Magazine article Gramophone

Strauss by Strauss & Krauss: Richard Osborne on Two Historic 150th Anniversary Sets-Richard Strauss as Conductor and Strauss Conducted by One of His Most Loyal Champions

Magazine article Gramophone

Strauss by Strauss & Krauss: Richard Osborne on Two Historic 150th Anniversary Sets-Richard Strauss as Conductor and Strauss Conducted by One of His Most Loyal Champions

Article excerpt

'Krauss for Strauss' used to be the watchword .and after hearing these superbly characterised Strauss recordings which Clemens Krauss made with the Vienna Philharmonic for Decca in 1950-53 one is reminded why.

The son of a dancer turned singer who was got with child by an imperial grandee, Clemens Krauss grew up in Vienna in the years immediately preceding the First World War. Viennese culture and Viennese style oozed from his every pore. In 1922 Strauss invited him to the State Opera; seven years later he effected Krauss's installation as Director. Few composer-conductor relationships have been so close. The two men may have seemed poles apart temperamentally; yet, as these anniversary sets make clear, time and circumstance played their part.

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Krauss's Decca recordings were doubly blessed: first by the Vienna Philharmonic, a group of players Strauss himself had known and loved above all others; second by Decca's pioneering ffrr ('full frequency range recording') which had come fully into its own at the start of the LP era. The June 1950 recordings of Also sprach Zarathustra, Don Juan and Till Eulenspiegel are astonishing for the depth and beauty of the sound. Only when the high strings play tutti and fortissimo can the sound seem a touch scrawny and lacking in body.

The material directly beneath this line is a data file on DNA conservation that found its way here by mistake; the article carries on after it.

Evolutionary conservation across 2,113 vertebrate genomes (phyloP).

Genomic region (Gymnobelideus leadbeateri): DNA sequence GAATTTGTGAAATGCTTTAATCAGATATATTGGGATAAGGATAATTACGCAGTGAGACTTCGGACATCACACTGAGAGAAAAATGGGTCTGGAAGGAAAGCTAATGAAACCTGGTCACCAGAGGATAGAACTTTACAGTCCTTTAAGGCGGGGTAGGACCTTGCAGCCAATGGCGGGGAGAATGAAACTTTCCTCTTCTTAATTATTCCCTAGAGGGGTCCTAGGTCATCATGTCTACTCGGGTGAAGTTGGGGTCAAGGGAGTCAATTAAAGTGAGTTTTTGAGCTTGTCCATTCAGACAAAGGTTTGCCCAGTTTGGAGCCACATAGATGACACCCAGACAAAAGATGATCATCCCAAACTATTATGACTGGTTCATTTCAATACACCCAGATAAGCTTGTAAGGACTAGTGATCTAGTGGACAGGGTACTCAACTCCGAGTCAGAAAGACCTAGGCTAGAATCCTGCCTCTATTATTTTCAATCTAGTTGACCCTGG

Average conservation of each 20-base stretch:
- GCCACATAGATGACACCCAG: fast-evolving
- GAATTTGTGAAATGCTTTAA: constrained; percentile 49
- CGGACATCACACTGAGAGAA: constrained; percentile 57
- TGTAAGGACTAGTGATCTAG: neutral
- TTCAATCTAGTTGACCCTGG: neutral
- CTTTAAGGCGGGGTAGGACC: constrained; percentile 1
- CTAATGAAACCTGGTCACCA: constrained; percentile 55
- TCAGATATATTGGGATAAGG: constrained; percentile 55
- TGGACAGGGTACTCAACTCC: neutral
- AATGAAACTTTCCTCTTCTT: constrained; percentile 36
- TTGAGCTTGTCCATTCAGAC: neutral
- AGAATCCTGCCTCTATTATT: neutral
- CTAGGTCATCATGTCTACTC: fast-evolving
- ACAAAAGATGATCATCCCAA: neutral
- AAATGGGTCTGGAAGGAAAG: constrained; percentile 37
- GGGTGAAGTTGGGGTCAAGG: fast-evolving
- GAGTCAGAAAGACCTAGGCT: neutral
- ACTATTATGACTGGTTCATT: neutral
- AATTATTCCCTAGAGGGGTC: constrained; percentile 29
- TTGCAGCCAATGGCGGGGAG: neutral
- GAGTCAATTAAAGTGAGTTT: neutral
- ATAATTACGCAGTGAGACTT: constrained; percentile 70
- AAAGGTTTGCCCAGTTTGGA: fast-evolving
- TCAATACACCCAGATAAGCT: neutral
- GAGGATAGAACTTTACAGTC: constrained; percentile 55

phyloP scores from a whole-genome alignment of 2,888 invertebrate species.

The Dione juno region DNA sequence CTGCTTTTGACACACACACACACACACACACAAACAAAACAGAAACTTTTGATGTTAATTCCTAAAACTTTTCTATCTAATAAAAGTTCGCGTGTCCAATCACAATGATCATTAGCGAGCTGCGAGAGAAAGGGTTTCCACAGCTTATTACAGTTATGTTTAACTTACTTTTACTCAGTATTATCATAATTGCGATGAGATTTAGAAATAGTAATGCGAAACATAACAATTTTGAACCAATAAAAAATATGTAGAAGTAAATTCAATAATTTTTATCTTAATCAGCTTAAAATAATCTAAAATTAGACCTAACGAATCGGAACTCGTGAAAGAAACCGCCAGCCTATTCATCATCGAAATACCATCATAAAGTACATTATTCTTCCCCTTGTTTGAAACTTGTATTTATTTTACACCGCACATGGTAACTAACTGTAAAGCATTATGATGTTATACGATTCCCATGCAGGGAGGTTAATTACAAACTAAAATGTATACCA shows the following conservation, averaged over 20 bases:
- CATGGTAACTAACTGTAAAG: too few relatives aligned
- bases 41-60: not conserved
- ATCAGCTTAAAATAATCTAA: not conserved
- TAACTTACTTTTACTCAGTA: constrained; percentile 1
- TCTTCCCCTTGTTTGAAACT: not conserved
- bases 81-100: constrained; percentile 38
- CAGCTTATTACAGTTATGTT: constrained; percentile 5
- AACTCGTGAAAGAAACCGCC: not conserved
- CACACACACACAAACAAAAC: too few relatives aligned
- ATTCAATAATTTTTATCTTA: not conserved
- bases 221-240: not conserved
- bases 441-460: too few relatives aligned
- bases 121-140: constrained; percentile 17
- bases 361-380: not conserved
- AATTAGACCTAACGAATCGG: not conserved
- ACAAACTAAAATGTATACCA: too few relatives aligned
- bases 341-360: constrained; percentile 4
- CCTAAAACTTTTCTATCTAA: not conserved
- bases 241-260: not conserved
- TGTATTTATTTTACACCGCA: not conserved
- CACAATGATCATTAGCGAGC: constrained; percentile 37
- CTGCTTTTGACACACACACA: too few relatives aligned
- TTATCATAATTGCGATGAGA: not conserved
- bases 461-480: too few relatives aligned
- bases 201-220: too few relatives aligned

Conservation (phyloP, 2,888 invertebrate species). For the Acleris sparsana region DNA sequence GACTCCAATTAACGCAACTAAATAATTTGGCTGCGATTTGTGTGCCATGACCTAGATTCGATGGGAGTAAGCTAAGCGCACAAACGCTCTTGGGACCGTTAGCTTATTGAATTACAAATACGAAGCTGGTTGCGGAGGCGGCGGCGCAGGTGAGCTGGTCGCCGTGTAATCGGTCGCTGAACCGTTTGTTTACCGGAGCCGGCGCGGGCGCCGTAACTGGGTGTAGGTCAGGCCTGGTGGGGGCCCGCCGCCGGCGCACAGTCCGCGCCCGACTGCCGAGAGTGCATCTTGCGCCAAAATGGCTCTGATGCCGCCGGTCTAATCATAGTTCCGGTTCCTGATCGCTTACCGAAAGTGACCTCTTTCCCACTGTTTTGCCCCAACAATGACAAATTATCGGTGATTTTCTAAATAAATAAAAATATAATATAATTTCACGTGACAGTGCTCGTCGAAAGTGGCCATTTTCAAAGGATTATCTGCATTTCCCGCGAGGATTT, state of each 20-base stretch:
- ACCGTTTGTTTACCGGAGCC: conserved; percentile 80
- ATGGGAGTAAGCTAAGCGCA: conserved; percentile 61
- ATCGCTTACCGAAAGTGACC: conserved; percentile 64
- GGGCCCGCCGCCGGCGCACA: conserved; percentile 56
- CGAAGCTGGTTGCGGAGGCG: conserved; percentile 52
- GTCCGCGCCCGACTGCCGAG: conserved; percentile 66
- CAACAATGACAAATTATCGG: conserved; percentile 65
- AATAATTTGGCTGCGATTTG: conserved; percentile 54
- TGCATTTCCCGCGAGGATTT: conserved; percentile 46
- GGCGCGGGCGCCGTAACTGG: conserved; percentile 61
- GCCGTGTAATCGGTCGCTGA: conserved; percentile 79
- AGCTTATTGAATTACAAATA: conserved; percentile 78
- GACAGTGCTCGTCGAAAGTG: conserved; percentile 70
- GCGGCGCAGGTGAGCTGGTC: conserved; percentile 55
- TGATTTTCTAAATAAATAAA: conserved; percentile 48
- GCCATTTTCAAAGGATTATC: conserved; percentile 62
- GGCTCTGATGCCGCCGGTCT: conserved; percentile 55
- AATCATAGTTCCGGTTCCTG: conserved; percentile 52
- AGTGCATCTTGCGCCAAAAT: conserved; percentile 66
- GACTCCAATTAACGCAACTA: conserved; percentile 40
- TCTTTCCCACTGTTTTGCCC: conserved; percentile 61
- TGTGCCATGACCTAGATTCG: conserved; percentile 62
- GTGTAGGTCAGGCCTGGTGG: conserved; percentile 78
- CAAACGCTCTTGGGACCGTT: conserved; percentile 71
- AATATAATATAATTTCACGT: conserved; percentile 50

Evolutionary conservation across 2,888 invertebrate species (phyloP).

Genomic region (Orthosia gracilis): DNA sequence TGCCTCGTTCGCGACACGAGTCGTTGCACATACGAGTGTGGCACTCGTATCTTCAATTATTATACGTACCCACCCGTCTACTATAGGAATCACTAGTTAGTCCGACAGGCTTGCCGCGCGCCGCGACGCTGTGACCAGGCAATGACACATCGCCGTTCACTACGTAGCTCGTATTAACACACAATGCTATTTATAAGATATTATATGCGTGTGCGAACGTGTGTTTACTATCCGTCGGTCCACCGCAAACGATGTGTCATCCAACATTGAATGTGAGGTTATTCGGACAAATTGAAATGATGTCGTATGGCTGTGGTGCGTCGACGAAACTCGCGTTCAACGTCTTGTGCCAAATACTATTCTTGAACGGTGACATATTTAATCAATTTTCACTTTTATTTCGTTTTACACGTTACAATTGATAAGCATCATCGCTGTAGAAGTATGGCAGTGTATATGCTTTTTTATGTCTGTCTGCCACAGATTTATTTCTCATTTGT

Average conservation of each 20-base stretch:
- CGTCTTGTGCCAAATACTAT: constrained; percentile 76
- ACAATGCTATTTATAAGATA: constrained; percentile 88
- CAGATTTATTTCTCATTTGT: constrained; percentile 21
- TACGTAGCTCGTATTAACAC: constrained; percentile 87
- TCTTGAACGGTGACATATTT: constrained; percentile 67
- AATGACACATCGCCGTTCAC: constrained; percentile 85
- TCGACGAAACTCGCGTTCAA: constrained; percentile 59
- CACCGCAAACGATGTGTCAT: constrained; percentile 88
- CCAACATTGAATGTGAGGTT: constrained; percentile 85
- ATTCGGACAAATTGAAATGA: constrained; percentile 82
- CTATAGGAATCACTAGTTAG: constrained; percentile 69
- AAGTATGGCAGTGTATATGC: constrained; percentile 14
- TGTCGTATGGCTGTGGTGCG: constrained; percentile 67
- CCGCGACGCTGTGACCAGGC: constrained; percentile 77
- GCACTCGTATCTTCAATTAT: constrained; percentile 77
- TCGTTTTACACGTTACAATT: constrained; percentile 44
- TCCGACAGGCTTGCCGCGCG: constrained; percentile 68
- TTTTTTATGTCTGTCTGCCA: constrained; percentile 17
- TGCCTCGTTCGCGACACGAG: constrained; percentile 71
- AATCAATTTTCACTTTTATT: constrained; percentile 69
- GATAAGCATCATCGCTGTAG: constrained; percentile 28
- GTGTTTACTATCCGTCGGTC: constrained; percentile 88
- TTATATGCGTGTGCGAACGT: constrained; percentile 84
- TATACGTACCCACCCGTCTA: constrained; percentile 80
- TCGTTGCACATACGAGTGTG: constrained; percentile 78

Strauss had been 62 when electrical recording appeared in 1926. Initially Polydor used the problematic Brunswick system. They also favoured Berlin's less expensive (and less good) State Opera Orchestra. (Interestingly, it is the Berlin Philharmonic which plays on Strauss's first 'hit single', his 1928 recording of Salome's Dance.) Down the years, no one has been able to do much to improve these recordings technically.

In London once Strauss spent an hour rehearsing three of his own tone-poems and the remaining five hours on Mozart's Symphony No 40. It wasn't that he was bored with his own music; more that, by the 1920s, he was a long way away from its primal impulses. The calm overview he provided could be spellbinding; and in a piece such as the inexhaustibly wonderful Don Quixote there are a host of measurable insights to be gleaned. (More from the 1933 studio recording with Mainardi than from the 1941 Munich performance which is also here. …

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